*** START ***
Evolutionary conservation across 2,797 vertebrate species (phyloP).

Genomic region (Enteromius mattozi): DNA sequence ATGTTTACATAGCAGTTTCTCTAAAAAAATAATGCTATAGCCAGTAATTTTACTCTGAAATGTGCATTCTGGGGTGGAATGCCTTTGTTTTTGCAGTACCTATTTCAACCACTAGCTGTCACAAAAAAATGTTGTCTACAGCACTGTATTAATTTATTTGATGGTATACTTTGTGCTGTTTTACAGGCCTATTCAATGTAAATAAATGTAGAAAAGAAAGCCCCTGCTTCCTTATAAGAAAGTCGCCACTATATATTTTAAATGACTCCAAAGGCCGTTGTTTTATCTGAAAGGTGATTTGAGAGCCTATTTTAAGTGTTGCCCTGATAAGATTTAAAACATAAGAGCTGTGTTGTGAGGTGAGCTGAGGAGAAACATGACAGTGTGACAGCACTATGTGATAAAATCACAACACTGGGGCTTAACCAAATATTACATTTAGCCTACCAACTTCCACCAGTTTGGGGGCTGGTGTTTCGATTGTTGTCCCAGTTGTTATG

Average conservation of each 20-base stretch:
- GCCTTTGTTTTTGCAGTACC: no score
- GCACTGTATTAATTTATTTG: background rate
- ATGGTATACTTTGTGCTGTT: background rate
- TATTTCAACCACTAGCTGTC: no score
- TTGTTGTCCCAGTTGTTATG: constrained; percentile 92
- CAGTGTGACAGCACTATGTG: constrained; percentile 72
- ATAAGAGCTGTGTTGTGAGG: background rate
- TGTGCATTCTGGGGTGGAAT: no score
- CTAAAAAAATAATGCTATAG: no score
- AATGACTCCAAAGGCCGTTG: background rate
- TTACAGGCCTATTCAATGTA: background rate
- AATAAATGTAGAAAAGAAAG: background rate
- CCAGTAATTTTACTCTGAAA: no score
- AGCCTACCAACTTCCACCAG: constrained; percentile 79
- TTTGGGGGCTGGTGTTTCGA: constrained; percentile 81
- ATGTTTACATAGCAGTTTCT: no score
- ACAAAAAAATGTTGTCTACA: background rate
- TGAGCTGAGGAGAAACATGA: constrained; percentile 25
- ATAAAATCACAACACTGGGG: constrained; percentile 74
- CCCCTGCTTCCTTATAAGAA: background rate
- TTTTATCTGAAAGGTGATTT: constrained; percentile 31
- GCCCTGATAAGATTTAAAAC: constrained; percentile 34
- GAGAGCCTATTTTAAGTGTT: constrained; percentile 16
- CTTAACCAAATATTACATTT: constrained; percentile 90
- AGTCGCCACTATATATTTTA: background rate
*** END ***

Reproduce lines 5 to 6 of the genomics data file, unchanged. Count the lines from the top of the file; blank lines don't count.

- GCACTGTATTAATTTATTTG: background rate
- ATGGTATACTTTGTGCTGTT: background rate